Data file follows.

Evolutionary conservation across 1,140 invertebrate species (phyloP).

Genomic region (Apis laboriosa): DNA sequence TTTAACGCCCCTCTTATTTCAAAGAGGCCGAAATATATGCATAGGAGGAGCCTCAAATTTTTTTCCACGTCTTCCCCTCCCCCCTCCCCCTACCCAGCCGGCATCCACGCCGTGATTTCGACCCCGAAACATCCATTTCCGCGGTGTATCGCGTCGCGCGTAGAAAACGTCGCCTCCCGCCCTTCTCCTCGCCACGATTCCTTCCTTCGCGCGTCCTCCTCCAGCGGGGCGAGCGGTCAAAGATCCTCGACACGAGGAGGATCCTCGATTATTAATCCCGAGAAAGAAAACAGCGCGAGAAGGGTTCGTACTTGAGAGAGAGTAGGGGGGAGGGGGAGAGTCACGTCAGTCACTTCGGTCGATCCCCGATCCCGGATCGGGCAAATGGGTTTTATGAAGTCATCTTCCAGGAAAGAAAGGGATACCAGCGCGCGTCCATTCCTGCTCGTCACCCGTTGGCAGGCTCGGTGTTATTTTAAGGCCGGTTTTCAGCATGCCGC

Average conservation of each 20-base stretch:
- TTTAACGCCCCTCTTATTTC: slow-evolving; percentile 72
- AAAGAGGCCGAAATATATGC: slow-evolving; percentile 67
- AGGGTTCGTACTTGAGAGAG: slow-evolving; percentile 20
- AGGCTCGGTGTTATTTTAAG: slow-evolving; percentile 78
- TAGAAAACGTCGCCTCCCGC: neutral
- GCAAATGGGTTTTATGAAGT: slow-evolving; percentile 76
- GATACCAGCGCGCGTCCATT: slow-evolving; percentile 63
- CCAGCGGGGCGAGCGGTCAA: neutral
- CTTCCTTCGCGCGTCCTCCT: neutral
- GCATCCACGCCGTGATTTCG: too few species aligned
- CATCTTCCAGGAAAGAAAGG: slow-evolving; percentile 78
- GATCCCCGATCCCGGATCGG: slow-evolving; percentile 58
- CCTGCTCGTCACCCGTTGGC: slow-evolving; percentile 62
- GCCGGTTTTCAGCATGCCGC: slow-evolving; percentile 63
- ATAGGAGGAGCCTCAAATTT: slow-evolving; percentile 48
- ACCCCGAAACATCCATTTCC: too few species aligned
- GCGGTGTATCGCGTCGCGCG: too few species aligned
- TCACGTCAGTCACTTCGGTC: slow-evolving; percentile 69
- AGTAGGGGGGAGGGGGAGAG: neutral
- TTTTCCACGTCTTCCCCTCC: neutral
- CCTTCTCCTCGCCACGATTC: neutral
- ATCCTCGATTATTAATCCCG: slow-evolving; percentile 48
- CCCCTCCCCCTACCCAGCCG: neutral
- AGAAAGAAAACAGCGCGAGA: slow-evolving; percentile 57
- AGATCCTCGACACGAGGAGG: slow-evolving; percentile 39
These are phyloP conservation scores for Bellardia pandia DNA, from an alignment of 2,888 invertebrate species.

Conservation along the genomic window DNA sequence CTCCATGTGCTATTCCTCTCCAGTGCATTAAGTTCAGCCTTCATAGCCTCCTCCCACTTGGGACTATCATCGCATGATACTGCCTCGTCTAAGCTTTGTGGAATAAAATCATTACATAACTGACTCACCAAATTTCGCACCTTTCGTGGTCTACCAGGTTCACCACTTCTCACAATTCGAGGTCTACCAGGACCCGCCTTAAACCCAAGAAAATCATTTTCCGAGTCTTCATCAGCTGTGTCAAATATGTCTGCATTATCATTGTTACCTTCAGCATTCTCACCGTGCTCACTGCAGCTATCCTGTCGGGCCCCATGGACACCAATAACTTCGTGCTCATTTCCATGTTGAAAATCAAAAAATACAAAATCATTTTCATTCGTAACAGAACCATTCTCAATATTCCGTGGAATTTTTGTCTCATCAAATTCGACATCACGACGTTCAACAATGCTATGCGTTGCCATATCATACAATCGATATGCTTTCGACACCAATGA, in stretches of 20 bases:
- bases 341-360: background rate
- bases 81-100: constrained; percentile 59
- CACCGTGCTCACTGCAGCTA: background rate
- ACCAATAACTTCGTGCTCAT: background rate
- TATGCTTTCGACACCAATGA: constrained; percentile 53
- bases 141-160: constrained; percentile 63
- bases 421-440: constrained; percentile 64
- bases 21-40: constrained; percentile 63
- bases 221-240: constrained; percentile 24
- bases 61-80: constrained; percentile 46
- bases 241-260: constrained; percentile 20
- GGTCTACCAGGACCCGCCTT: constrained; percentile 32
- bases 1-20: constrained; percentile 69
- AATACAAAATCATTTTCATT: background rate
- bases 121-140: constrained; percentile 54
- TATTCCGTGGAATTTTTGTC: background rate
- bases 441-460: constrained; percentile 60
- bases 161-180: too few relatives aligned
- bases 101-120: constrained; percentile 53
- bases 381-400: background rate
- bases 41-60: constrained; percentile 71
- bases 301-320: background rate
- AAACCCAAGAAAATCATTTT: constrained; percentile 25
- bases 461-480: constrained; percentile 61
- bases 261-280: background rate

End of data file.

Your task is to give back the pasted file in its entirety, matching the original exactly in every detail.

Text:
Evolutionary conservation across 1,140 invertebrate species (phyloP).

Genomic region (Apis laboriosa): DNA sequence TTTAACGCCCCTCTTATTTCAAAGAGGCCGAAATATATGCATAGGAGGAGCCTCAAATTTTTTTCCACGTCTTCCCCTCCCCCCTCCCCCTACCCAGCCGGCATCCACGCCGTGATTTCGACCCCGAAACATCCATTTCCGCGGTGTATCGCGTCGCGCGTAGAAAACGTCGCCTCCCGCCCTTCTCCTCGCCACGATTCCTTCCTTCGCGCGTCCTCCTCCAGCGGGGCGAGCGGTCAAAGATCCTCGACACGAGGAGGATCCTCGATTATTAATCCCGAGAAAGAAAACAGCGCGAGAAGGGTTCGTACTTGAGAGAGAGTAGGGGGGAGGGGGAGAGTCACGTCAGTCACTTCGGTCGATCCCCGATCCCGGATCGGGCAAATGGGTTTTATGAAGTCATCTTCCAGGAAAGAAAGGGATACCAGCGCGCGTCCATTCCTGCTCGTCACCCGTTGGCAGGCTCGGTGTTATTTTAAGGCCGGTTTTCAGCATGCCGC

Average conservation of each 20-base stretch:
- TTTAACGCCCCTCTTATTTC: slow-evolving; percentile 72
- AAAGAGGCCGAAATATATGC: slow-evolving; percentile 67
- AGGGTTCGTACTTGAGAGAG: slow-evolving; percentile 20
- AGGCTCGGTGTTATTTTAAG: slow-evolving; percentile 78
- TAGAAAACGTCGCCTCCCGC: neutral
- GCAAATGGGTTTTATGAAGT: slow-evolving; percentile 76
- GATACCAGCGCGCGTCCATT: slow-evolving; percentile 63
- CCAGCGGGGCGAGCGGTCAA: neutral
- CTTCCTTCGCGCGTCCTCCT: neutral
- GCATCCACGCCGTGATTTCG: too few species aligned
- CATCTTCCAGGAAAGAAAGG: slow-evolving; percentile 78
- GATCCCCGATCCCGGATCGG: slow-evolving; percentile 58
- CCTGCTCGTCACCCGTTGGC: slow-evolving; percentile 62
- GCCGGTTTTCAGCATGCCGC: slow-evolving; percentile 63
- ATAGGAGGAGCCTCAAATTT: slow-evolving; percentile 48
- ACCCCGAAACATCCATTTCC: too few species aligned
- GCGGTGTATCGCGTCGCGCG: too few species aligned
- TCACGTCAGTCACTTCGGTC: slow-evolving; percentile 69
- AGTAGGGGGGAGGGGGAGAG: neutral
- TTTTCCACGTCTTCCCCTCC: neutral
- CCTTCTCCTCGCCACGATTC: neutral
- ATCCTCGATTATTAATCCCG: slow-evolving; percentile 48
- CCCCTCCCCCTACCCAGCCG: neutral
- AGAAAGAAAACAGCGCGAGA: slow-evolving; percentile 57
- AGATCCTCGACACGAGGAGG: slow-evolving; percentile 39
These are phyloP conservation scores for Bellardia pandia DNA, from an alignment of 2,888 invertebrate species.

Conservation along the genomic window DNA sequence CTCCATGTGCTATTCCTCTCCAGTGCATTAAGTTCAGCCTTCATAGCCTCCTCCCACTTGGGACTATCATCGCATGATACTGCCTCGTCTAAGCTTTGTGGAATAAAATCATTACATAACTGACTCACCAAATTTCGCACCTTTCGTGGTCTACCAGGTTCACCACTTCTCACAATTCGAGGTCTACCAGGACCCGCCTTAAACCCAAGAAAATCATTTTCCGAGTCTTCATCAGCTGTGTCAAATATGTCTGCATTATCATTGTTACCTTCAGCATTCTCACCGTGCTCACTGCAGCTATCCTGTCGGGCCCCATGGACACCAATAACTTCGTGCTCATTTCCATGTTGAAAATCAAAAAATACAAAATCATTTTCATTCGTAACAGAACCATTCTCAATATTCCGTGGAATTTTTGTCTCATCAAATTCGACATCACGACGTTCAACAATGCTATGCGTTGCCATATCATACAATCGATATGCTTTCGACACCAATGA, in stretches of 20 bases:
- bases 341-360: background rate
- bases 81-100: constrained; percentile 59
- CACCGTGCTCACTGCAGCTA: background rate
- ACCAATAACTTCGTGCTCAT: background rate
- TATGCTTTCGACACCAATGA: constrained; percentile 53
- bases 141-160: constrained; percentile 63
- bases 421-440: constrained; percentile 64
- bases 21-40: constrained; percentile 63
- bases 221-240: constrained; percentile 24
- bases 61-80: constrained; percentile 46
- bases 241-260: constrained; percentile 20
- GGTCTACCAGGACCCGCCTT: constrained; percentile 32
- bases 1-20: constrained; percentile 69
- AATACAAAATCATTTTCATT: background rate
- bases 121-140: constrained; percentile 54
- TATTCCGTGGAATTTTTGTC: background rate
- bases 441-460: constrained; percentile 60
- bases 161-180: too few relatives aligned
- bases 101-120: constrained; percentile 53
- bases 381-400: background rate
- bases 41-60: constrained; percentile 71
- bases 301-320: background rate
- AAACCCAAGAAAATCATTTT: constrained; percentile 25
- bases 461-480: constrained; percentile 61
- bases 261-280: background rate